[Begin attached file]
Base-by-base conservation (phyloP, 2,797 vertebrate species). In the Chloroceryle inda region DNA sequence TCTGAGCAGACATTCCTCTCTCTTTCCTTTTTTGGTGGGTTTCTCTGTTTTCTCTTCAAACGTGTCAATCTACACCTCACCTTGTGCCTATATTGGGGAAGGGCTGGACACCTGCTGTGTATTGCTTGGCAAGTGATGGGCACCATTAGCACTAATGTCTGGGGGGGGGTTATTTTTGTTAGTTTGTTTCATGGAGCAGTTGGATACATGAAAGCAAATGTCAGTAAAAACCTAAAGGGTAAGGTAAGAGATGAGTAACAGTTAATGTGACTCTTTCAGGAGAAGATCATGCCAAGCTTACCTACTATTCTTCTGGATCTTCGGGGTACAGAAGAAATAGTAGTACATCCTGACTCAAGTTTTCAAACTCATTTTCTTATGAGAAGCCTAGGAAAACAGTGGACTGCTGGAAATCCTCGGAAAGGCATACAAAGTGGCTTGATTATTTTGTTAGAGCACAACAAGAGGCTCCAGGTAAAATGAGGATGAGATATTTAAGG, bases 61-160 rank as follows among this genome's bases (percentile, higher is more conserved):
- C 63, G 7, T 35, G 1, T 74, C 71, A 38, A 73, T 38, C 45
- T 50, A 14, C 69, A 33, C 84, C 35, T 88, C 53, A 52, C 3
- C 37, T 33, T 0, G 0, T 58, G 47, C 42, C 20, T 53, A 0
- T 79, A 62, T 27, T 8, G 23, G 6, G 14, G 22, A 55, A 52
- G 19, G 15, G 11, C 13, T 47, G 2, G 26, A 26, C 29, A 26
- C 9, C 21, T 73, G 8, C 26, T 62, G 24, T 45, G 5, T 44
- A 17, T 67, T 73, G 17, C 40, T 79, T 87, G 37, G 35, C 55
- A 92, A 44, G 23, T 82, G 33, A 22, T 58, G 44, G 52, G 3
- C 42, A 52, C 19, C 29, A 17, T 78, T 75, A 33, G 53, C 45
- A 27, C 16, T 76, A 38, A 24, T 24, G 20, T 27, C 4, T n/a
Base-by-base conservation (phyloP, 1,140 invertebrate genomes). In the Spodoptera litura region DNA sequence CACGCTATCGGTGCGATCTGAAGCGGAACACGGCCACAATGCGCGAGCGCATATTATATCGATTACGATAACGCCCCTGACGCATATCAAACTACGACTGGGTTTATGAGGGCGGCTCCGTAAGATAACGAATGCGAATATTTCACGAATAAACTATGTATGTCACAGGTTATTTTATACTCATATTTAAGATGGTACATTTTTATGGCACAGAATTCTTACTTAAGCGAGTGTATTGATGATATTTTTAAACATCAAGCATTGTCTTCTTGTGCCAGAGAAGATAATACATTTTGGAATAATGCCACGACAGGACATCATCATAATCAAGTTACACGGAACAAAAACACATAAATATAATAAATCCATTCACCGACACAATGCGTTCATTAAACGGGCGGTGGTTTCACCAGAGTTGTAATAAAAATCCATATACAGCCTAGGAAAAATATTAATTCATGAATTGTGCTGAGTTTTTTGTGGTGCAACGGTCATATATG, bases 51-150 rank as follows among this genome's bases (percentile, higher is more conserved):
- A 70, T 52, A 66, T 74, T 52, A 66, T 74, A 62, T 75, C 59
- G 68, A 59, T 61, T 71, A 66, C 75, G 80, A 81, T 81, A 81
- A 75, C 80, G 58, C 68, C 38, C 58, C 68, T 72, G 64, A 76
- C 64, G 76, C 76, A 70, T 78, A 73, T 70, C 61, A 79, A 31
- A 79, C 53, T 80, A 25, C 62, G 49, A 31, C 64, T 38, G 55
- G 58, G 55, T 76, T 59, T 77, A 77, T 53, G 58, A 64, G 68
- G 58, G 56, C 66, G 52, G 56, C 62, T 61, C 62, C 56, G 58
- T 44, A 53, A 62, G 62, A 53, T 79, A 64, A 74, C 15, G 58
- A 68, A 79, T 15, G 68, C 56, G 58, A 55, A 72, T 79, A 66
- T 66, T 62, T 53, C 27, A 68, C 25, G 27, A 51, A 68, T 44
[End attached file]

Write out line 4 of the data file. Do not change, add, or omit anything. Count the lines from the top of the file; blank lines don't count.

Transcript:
- C 37, T 33, T 0, G 0, T 58, G 47, C 42, C 20, T 53, A 0